It's been called Frankensteinian and with good reason. There's little doubt that 3D human organ and tissue printing, or bio-printing, will push the frontiers of medical science and ethics. Think biological printer ink where stem cells, or other regenerative cells, are cultured in bio-reactors and layered by the printer to simulate human tissue. The technical challenge is to recreate the vascular systems needed to sustain living tissue.
It's a topic UCT honours graduate (molecular and cell biology) Jestin George tackled head-on in a jargon-free essay that won her the Keswick Prize for Lucidity. Now a research technician at the University College London's Institute of Ophthalmology, George spoke with Helen Swingler about the science '“ and the science of writing.
HS: What was your biggest challenge compiling and writing the essay?
JG: Trying to equip myself with enough substantial knowledge on a topic I was unfamiliar with in the limited time. When researching, I've found that there are often one or two small details that are continuously overlooked, or only briefly commented on across the literature. I often think that perhaps the authors don't completely understand that aspect, or that they feel it's unnecessary to discuss it in detail. This starts to form a gap in your knowledge, something I struggled with, particularly when writing this article. I had to mentally overcome that complacency and actively research the area of microvasculature regarding 3D printed organs. To be honest, it's still something I don't fully understand.
HS: And then you have to translate a complex, technological topic into language that lay people can understand?
JG: One of the biggest challenges was overcoming the obsession we have with equating big words and verbose sentences with intellect. Explaining a complex idea in simple, everyday language does not mean you have dumbed down a concept. It's true that in order to clearly explain a complicated concept, you need to fully understand a lot of the tricky details, but I also believe that not taking a genuine interest in the topic makes it much harder to write about, especially when the reader is of the general public. Consequently, I've found it important to do two things to write for a lay audience: inform myself fully on the topic; and discuss and explain the topic in a casual conversation with a friend. Exercising this skill in the form of casual discussions is hugely helpful in writing for a lay audience.
HS: Do we need this technology?
JG: Patient-to-patient organ transplant surgeries have been successful but they face numerous challenges: overpopulated transplant waiting lists, tissue rejection, and other post-operative complications. Thus the organ engineering and regenerative medicine sciences arose, potentially offering less rejection (by using the patient's own cells) and hopefully overcoming the organ shortage problem. However, these lab-constructed organs remain confined to the area of research, and are deemed unsuitable for actual transplantation for numerous reasons, but mostly due to the highly specific scaffolds they required, making them less than ideal for mass production lines. 3D printing offers the most potential with regard to mass production and adequate vasculature; the highly accurate digital blueprint taken from MRI scans, coupled with the precision of the robotic printing, means that highly specific scaffolds can be done away with.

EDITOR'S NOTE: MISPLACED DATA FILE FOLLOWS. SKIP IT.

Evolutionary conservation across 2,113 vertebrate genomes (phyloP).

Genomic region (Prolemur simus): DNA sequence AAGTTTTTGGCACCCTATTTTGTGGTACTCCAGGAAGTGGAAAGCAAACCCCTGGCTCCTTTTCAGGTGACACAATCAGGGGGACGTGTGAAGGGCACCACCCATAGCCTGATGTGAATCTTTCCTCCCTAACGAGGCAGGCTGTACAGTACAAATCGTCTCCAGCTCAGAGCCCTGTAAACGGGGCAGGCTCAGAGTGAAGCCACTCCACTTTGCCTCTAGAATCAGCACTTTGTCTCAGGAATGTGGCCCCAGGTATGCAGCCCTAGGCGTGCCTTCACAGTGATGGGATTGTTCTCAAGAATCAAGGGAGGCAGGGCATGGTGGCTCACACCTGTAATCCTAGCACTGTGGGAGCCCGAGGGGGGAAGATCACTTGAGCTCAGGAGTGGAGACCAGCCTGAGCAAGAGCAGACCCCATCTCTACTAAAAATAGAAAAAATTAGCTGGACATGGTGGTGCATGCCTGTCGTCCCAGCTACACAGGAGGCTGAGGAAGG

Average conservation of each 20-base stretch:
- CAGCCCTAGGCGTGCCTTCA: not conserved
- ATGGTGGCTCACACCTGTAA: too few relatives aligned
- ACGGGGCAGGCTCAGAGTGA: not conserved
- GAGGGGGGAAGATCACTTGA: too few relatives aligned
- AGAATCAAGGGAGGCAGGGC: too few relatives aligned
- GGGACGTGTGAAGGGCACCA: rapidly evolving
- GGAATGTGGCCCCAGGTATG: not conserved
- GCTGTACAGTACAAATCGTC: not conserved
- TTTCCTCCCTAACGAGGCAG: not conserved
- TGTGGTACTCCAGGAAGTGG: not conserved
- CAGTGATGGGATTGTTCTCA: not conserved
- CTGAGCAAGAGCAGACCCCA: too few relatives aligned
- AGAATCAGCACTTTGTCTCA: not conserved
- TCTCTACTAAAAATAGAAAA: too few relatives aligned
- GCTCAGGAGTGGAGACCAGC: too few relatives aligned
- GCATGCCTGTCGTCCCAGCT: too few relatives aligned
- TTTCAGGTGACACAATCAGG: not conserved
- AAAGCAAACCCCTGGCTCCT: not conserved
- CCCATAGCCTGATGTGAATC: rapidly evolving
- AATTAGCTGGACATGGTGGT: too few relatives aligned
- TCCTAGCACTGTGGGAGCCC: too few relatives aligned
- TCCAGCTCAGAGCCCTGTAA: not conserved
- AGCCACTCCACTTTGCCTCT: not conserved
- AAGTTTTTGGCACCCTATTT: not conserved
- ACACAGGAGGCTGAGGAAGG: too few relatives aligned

HS: Creating new organs and human tissue for regenerative purposes sounds a bit Frankensteinian. It must be an ethical minefield.
JG: Most worryingly perhaps is the risk of misuse. Since the CAD files (the blueprints of the organs) are stored digitally, they can be hacked or downloaded by anyone with the know-how. 3D printers are also becoming more and more readily available. This makes regulating and controlling the production line, or more importantly, those operating the production line, more difficult. In the wrong hands, this could lead to unsafe and illegal organs that could be made more cheaply, leading potentially to a black market trade. It could indeed lead to some Frankensteinian-type work, as ill-informed or unscrupulous scientists apply their imaginations to the technology. Finally, 3D printing also encourages the ever increasing "just replace it" attitude and pushes things like good nutrition, healthy lifestyles and preventative medicine into the shadows. For some, there are also religious or spiritual watch points, where the idea of human beings recreating functioning organs, and thus "life", is problematic.
HS: Does writing come naturally?
JG: I greatly enjoy writing about scientific topics. I like taking a collection of facts and interpretations formulated in my head from research I have analysed, and putting them on paper, in my own style. I enjoyed writing essays during university and was sad to see the amount of essay-writing assignments reduced when I gave up my psychology major. I think the sciences could definitely benefit from more essay-based tasks in the undergraduate programmes, not only to improve students' scientific writing skills but also to stimulate their science-related interests.
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